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Old Mar 04, 2005, 6:19am   #1
psantana
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Default Getting dominated while dominating.

I have been a losing poker player for 4 months, and I just didn't understand how. So I have started to keep a log. I know this is just a small sample, but it is explaining things so far.

SnGs played: 34
10th: 3
9th: 6
8th: 3
7th: 5
6th: 5
5th: 1
4th: 2
3rd: 2
2nd: 1
1st: 6


All in Preflop -

Coin Flips: 16
won: 4
lost: 12

Dominating Hands 70% favorite or more: 19
won: 7
lost: 12

Dominated Hands 30% or less: 28
won: 6
lost: 22

2 Live Cards: 21
won: 10
lost: 11

Outdrawn after all in on the flop: 11



I am most concerned with my coin flips and dominating hands. I keep telling myself it will balance out, but it is actually moving the wrong way. Not too happy with how many times I have been outdrawn either, lead to a lot of early finishes.
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Old Mar 04, 2005, 7:54am   #2
psantana
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Default 4 SnGs 4 suckouts

Just a little update for the last 4 SnGs.


3rd:1
9th:3

Coin Flips: 1
won: 0
lost: 1

Dominating Hands 70% favorite or more: 0
won: 0
lost: 0

Dominated Hands 30% or less: 3
won: 0
lost: 3

2 Live Cards: 2
won: 1
lost: 1

Outdrawn after all in on the flop: 4

All 4 were just crazy beats, call a 10x raise with T6o then chase the gut shot, or the call your whole stack with just two overcards K high, Then there was the guy with his flush draw, just couldn't lay it down to an all-in check raise. Oh lets not forget the slow played AA against my flopped two pair. He catches runner runner for a flush.
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Old Mar 04, 2005, 9:24am   #3
vitaltilt
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I think there is another thread (prolly in the tourney section, not exactly sure) that talks about how many SNGs one needs to play in order to get reliable stats --- and I think it is in the 200-300 range.

50 SNGs isn't close to a decent sample size, and I doubt you can "bet" on your stats "correcting" themselves in the coming SNGs you will be playing. This is Gambler's Fallacy and, trust me, I have fallen to this way of thinking earlier (specifically with flopping sets ;x).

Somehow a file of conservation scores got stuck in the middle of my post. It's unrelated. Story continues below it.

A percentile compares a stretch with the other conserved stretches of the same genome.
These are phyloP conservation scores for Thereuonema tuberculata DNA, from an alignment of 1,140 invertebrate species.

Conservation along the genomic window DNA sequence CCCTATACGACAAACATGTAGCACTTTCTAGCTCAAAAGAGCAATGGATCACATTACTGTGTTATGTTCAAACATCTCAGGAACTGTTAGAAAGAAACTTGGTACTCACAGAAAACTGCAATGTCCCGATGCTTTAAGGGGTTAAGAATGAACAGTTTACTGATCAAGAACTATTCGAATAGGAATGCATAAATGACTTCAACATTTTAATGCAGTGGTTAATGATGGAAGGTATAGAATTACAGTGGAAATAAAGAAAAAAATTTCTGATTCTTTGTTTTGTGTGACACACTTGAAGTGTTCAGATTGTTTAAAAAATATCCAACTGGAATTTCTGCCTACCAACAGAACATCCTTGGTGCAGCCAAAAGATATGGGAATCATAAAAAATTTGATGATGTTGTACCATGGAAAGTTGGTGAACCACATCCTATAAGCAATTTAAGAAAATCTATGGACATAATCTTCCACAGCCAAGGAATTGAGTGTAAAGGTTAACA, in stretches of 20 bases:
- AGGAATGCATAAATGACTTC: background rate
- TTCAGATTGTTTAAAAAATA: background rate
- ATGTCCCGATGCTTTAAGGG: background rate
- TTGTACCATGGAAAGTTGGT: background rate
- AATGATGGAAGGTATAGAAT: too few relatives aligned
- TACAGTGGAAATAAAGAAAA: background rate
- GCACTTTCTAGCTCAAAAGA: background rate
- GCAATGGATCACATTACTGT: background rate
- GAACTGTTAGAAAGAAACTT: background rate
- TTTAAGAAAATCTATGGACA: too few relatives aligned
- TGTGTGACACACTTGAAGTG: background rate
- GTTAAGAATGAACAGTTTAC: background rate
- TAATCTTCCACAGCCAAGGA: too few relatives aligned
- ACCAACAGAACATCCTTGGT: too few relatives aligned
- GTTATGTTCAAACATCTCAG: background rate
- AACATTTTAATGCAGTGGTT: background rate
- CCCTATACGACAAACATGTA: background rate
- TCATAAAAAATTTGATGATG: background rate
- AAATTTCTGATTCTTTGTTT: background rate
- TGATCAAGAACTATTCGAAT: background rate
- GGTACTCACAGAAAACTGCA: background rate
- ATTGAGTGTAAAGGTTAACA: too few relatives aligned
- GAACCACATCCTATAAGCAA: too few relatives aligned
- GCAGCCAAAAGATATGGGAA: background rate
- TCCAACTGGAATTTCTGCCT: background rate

If you continue playing SNGs I think you just have to stick to your game (or improve your game) without paying complete attention to your bad beat/outdrawn stats. After 200 SNGs the percentages will prolly be much closer, but that is 4x the SNGs in the future.

My guess is that you are a decent SNG player but these stats have you second guessing your play or just damage your confidence --- if that is the case, I think you should try to put aside these stats for a bit and judge your SNG play on specific situations. Perhaps you are playing too aggressively in the beginning of SNGs or maybe it is just bad beats/bad luck. I'm no tourney player, so hopefully a tourney vet will stop by and post as well.

Take care and good luck. Hope this was of help, my apologies if it was not.
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Old Mar 06, 2005, 10:27am   #4
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Default Re: Getting dominated while dominating.

Quote:
Originally Posted by psantana
I have been a losing poker player for 4 months, and I just didn't understand how. So I have started to keep a log. I know this is just a small sample, but it is explaining things so far.

SnGs played: 34
10th: 3
9th: 6
8th: 3
7th: 5
6th: 5
...Why can't we have more novices like this?

First, good man. You've recognised you must be doing something wrong and you've presented us with some meaningful information which we can hopefully use to solve this.

In 34 single table tournaments you've gone home 6th-10th in 22; 65% of the time you're out before the game has really started. Yes, as vitaltilt pointed out, you need to book several hundred before you can make accurate assessments but even a small sample like this is enough to spot trends. You're going to have spells where the coinflips just don't go with you or you don't get cards and they suck, but you can still give yourself the best chance possible to be there at the end.

In the early rounds of the tournament blinds are low and the expected reward is likewise low. Its very easy to bust yourself out here, but hard to build a big stack. I suspect you're playing too many hands in the early stages and would suggest tightening up considerably. In particular save your coin flips for later in the tournament when the blinds are big and you're feeling pressure from them.